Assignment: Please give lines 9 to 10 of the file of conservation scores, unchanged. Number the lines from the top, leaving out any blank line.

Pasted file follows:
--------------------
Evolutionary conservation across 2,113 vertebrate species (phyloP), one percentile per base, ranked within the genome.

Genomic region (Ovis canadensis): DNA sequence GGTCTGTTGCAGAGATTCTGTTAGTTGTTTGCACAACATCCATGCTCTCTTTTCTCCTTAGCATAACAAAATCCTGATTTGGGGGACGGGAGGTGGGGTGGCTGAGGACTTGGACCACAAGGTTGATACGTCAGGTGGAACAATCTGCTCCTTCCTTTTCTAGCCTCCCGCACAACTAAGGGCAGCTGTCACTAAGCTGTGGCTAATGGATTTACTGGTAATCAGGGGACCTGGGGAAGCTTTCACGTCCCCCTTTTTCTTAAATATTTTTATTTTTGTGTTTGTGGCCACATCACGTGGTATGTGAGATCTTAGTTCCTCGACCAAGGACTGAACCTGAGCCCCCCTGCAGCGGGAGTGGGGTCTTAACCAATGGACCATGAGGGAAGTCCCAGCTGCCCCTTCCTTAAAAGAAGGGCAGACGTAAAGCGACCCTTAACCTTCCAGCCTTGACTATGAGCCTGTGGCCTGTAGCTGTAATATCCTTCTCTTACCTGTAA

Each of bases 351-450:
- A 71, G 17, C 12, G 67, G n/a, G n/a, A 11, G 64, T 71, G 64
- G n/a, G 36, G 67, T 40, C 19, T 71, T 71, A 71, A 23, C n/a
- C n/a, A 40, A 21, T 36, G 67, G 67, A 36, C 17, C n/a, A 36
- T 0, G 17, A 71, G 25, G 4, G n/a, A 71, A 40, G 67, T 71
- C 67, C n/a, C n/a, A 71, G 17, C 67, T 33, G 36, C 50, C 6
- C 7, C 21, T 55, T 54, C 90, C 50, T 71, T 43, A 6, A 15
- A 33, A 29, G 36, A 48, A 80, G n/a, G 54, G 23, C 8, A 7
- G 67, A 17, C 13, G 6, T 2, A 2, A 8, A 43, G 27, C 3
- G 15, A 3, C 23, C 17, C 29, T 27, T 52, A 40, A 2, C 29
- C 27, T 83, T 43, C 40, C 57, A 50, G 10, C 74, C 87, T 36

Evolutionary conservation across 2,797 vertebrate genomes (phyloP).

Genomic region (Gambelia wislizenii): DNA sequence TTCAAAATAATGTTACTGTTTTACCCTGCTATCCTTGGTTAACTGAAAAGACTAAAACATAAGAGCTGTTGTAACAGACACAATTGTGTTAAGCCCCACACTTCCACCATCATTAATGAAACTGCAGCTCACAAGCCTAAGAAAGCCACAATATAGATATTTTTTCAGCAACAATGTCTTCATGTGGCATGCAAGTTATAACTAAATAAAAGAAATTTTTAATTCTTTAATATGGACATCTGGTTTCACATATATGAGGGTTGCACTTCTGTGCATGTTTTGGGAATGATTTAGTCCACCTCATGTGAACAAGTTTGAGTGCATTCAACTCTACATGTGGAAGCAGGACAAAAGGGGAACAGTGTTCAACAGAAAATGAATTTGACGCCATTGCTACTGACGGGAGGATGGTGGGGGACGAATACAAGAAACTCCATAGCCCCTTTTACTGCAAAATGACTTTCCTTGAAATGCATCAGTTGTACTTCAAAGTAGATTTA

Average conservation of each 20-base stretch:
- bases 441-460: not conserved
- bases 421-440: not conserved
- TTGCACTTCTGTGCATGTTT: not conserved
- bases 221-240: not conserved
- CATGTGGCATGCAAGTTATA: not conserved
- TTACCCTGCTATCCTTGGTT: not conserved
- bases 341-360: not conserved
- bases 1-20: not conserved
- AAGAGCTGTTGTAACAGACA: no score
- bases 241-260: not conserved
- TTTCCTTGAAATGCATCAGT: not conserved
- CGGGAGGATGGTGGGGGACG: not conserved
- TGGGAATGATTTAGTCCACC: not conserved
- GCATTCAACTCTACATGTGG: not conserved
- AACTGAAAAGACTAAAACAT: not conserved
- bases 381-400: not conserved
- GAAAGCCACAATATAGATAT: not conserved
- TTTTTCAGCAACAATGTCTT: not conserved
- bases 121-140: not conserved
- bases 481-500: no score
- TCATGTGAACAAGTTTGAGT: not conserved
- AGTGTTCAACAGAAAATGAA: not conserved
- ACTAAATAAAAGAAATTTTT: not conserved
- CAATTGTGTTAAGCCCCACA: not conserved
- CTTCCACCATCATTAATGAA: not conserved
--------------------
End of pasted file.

- C 7, C 21, T 55, T 54, C 90, C 50, T 71, T 43, A 6, A 15
- A 33, A 29, G 36, A 48, A 80, G n/a, G 54, G 23, C 8, A 7